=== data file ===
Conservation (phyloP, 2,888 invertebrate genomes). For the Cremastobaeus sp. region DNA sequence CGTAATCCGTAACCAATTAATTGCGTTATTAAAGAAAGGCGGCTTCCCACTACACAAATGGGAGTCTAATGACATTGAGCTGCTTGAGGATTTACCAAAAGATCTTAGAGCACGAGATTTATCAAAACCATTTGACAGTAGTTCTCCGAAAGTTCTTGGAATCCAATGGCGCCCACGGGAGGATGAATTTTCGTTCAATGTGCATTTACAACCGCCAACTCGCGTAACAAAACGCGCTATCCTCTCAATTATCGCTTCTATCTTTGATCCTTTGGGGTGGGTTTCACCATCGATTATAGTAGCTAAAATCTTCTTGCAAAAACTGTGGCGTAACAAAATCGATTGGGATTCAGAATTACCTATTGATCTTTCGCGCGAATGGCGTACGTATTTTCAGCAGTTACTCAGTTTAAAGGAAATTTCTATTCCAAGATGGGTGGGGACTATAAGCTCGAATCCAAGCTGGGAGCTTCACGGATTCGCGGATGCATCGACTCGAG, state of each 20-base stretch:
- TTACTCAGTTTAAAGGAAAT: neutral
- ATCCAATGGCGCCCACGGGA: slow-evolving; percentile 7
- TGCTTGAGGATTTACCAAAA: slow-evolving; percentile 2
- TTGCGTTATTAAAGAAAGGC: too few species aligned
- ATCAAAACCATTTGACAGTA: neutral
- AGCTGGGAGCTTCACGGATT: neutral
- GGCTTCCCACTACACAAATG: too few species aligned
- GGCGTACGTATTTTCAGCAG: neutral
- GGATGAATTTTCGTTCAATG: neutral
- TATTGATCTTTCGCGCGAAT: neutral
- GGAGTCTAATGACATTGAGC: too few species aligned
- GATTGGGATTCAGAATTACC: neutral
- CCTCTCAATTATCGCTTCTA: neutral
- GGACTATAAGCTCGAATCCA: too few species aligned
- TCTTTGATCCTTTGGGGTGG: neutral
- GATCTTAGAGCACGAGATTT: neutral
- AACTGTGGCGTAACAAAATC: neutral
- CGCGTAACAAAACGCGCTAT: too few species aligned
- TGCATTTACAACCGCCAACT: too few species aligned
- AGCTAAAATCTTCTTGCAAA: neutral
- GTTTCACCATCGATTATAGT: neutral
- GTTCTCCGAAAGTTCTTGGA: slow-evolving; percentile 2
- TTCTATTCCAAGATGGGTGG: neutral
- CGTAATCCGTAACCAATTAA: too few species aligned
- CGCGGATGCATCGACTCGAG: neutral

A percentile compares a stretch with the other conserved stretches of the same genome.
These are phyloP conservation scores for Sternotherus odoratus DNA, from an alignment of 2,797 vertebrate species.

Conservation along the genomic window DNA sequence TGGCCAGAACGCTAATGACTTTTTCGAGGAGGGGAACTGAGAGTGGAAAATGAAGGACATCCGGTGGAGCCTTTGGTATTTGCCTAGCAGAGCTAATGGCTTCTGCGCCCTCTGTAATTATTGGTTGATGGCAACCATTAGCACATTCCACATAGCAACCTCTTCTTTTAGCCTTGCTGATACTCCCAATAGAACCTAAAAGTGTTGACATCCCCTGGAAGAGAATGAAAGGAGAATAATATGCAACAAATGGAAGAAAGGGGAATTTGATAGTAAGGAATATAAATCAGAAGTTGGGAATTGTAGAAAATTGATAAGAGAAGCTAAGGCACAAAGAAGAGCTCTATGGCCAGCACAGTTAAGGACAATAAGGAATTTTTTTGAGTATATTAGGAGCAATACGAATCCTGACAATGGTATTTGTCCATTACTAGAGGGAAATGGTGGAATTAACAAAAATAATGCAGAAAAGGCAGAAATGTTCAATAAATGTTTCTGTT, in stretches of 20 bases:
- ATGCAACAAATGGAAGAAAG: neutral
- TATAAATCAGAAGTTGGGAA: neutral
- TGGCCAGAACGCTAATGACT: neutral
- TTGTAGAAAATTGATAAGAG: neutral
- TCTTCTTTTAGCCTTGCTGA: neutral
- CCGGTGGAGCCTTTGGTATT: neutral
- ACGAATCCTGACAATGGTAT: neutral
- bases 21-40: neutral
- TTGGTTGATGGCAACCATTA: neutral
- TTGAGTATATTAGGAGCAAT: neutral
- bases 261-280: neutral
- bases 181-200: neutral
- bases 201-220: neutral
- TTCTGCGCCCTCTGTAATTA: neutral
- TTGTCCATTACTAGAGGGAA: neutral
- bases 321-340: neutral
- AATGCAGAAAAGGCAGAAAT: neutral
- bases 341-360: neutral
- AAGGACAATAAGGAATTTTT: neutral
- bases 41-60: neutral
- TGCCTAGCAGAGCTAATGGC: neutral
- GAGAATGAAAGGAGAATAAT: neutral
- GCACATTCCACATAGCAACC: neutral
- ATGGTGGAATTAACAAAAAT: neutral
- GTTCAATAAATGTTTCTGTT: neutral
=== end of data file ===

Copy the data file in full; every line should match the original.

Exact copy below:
Conservation (phyloP, 2,888 invertebrate genomes). For the Cremastobaeus sp. region DNA sequence CGTAATCCGTAACCAATTAATTGCGTTATTAAAGAAAGGCGGCTTCCCACTACACAAATGGGAGTCTAATGACATTGAGCTGCTTGAGGATTTACCAAAAGATCTTAGAGCACGAGATTTATCAAAACCATTTGACAGTAGTTCTCCGAAAGTTCTTGGAATCCAATGGCGCCCACGGGAGGATGAATTTTCGTTCAATGTGCATTTACAACCGCCAACTCGCGTAACAAAACGCGCTATCCTCTCAATTATCGCTTCTATCTTTGATCCTTTGGGGTGGGTTTCACCATCGATTATAGTAGCTAAAATCTTCTTGCAAAAACTGTGGCGTAACAAAATCGATTGGGATTCAGAATTACCTATTGATCTTTCGCGCGAATGGCGTACGTATTTTCAGCAGTTACTCAGTTTAAAGGAAATTTCTATTCCAAGATGGGTGGGGACTATAAGCTCGAATCCAAGCTGGGAGCTTCACGGATTCGCGGATGCATCGACTCGAG, state of each 20-base stretch:
- TTACTCAGTTTAAAGGAAAT: neutral
- ATCCAATGGCGCCCACGGGA: slow-evolving; percentile 7
- TGCTTGAGGATTTACCAAAA: slow-evolving; percentile 2
- TTGCGTTATTAAAGAAAGGC: too few species aligned
- ATCAAAACCATTTGACAGTA: neutral
- AGCTGGGAGCTTCACGGATT: neutral
- GGCTTCCCACTACACAAATG: too few species aligned
- GGCGTACGTATTTTCAGCAG: neutral
- GGATGAATTTTCGTTCAATG: neutral
- TATTGATCTTTCGCGCGAAT: neutral
- GGAGTCTAATGACATTGAGC: too few species aligned
- GATTGGGATTCAGAATTACC: neutral
- CCTCTCAATTATCGCTTCTA: neutral
- GGACTATAAGCTCGAATCCA: too few species aligned
- TCTTTGATCCTTTGGGGTGG: neutral
- GATCTTAGAGCACGAGATTT: neutral
- AACTGTGGCGTAACAAAATC: neutral
- CGCGTAACAAAACGCGCTAT: too few species aligned
- TGCATTTACAACCGCCAACT: too few species aligned
- AGCTAAAATCTTCTTGCAAA: neutral
- GTTTCACCATCGATTATAGT: neutral
- GTTCTCCGAAAGTTCTTGGA: slow-evolving; percentile 2
- TTCTATTCCAAGATGGGTGG: neutral
- CGTAATCCGTAACCAATTAA: too few species aligned
- CGCGGATGCATCGACTCGAG: neutral

A percentile compares a stretch with the other conserved stretches of the same genome.
These are phyloP conservation scores for Sternotherus odoratus DNA, from an alignment of 2,797 vertebrate species.

Conservation along the genomic window DNA sequence TGGCCAGAACGCTAATGACTTTTTCGAGGAGGGGAACTGAGAGTGGAAAATGAAGGACATCCGGTGGAGCCTTTGGTATTTGCCTAGCAGAGCTAATGGCTTCTGCGCCCTCTGTAATTATTGGTTGATGGCAACCATTAGCACATTCCACATAGCAACCTCTTCTTTTAGCCTTGCTGATACTCCCAATAGAACCTAAAAGTGTTGACATCCCCTGGAAGAGAATGAAAGGAGAATAATATGCAACAAATGGAAGAAAGGGGAATTTGATAGTAAGGAATATAAATCAGAAGTTGGGAATTGTAGAAAATTGATAAGAGAAGCTAAGGCACAAAGAAGAGCTCTATGGCCAGCACAGTTAAGGACAATAAGGAATTTTTTTGAGTATATTAGGAGCAATACGAATCCTGACAATGGTATTTGTCCATTACTAGAGGGAAATGGTGGAATTAACAAAAATAATGCAGAAAAGGCAGAAATGTTCAATAAATGTTTCTGTT, in stretches of 20 bases:
- ATGCAACAAATGGAAGAAAG: neutral
- TATAAATCAGAAGTTGGGAA: neutral
- TGGCCAGAACGCTAATGACT: neutral
- TTGTAGAAAATTGATAAGAG: neutral
- TCTTCTTTTAGCCTTGCTGA: neutral
- CCGGTGGAGCCTTTGGTATT: neutral
- ACGAATCCTGACAATGGTAT: neutral
- bases 21-40: neutral
- TTGGTTGATGGCAACCATTA: neutral
- TTGAGTATATTAGGAGCAAT: neutral
- bases 261-280: neutral
- bases 181-200: neutral
- bases 201-220: neutral
- TTCTGCGCCCTCTGTAATTA: neutral
- TTGTCCATTACTAGAGGGAA: neutral
- bases 321-340: neutral
- AATGCAGAAAAGGCAGAAAT: neutral
- bases 341-360: neutral
- AAGGACAATAAGGAATTTTT: neutral
- bases 41-60: neutral
- TGCCTAGCAGAGCTAATGGC: neutral
- GAGAATGAAAGGAGAATAAT: neutral
- GCACATTCCACATAGCAACC: neutral
- ATGGTGGAATTAACAAAAAT: neutral
- GTTCAATAAATGTTTCTGTT: neutral